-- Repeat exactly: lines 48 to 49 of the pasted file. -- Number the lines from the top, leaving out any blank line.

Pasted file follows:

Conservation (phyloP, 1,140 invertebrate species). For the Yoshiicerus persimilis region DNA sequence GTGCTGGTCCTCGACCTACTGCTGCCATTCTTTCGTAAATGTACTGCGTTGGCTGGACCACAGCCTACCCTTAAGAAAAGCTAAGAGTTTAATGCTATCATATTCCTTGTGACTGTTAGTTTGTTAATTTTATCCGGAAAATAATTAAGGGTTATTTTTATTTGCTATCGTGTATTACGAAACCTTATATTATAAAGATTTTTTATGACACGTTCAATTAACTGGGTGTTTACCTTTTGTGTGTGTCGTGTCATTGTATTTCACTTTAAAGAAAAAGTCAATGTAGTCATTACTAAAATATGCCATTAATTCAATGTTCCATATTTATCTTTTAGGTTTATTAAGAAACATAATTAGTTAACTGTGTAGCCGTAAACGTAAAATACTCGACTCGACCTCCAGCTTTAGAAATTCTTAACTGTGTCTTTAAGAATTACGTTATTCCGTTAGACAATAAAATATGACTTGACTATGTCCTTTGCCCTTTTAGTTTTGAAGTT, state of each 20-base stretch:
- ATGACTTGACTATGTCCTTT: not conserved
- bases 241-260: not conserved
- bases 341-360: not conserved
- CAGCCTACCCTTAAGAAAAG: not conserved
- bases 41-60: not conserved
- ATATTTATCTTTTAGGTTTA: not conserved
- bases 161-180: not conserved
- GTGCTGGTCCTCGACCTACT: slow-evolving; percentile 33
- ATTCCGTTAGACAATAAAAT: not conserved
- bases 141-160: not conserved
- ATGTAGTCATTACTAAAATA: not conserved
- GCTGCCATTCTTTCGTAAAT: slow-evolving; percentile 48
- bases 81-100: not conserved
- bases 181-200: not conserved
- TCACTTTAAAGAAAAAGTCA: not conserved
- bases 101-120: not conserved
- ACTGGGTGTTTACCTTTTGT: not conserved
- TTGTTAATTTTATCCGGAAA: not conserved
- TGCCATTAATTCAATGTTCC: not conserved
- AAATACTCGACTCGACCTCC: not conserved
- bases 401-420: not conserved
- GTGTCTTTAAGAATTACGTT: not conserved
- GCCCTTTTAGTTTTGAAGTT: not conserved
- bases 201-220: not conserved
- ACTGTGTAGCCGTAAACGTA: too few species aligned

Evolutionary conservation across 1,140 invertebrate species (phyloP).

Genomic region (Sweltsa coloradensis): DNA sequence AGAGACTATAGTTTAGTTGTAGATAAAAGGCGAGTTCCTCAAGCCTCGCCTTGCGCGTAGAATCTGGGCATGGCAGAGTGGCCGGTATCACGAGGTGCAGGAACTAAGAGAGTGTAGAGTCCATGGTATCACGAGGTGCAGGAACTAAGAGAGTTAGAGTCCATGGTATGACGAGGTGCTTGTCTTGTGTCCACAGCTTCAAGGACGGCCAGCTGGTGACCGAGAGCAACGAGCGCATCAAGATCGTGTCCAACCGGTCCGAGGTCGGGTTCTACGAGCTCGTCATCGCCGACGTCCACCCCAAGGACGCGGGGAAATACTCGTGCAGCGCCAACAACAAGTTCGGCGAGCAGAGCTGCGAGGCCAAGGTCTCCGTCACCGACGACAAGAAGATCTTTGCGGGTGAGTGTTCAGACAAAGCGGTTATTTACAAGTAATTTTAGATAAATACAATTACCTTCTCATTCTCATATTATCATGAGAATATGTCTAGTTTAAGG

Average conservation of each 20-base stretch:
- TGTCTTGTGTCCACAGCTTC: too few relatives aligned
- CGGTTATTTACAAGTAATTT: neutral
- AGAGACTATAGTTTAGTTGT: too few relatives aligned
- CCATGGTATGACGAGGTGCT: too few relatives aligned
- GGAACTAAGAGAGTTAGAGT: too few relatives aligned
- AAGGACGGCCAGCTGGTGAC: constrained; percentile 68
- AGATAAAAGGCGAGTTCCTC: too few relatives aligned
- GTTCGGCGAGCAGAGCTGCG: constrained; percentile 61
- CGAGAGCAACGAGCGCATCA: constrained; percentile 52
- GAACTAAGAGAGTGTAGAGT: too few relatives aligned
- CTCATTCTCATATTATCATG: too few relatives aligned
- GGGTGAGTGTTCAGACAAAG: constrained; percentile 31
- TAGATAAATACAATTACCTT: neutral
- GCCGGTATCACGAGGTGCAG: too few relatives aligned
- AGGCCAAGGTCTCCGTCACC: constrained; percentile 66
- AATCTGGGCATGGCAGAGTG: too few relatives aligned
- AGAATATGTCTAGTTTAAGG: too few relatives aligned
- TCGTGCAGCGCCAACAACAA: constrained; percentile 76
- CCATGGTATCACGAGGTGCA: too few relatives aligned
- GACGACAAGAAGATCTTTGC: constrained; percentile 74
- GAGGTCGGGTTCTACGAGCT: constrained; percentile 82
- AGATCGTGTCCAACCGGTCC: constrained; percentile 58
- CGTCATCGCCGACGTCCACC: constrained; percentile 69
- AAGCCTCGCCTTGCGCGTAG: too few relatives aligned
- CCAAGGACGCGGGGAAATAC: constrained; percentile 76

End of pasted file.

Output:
- CCATGGTATCACGAGGTGCA: too few relatives aligned
- GACGACAAGAAGATCTTTGC: constrained; percentile 74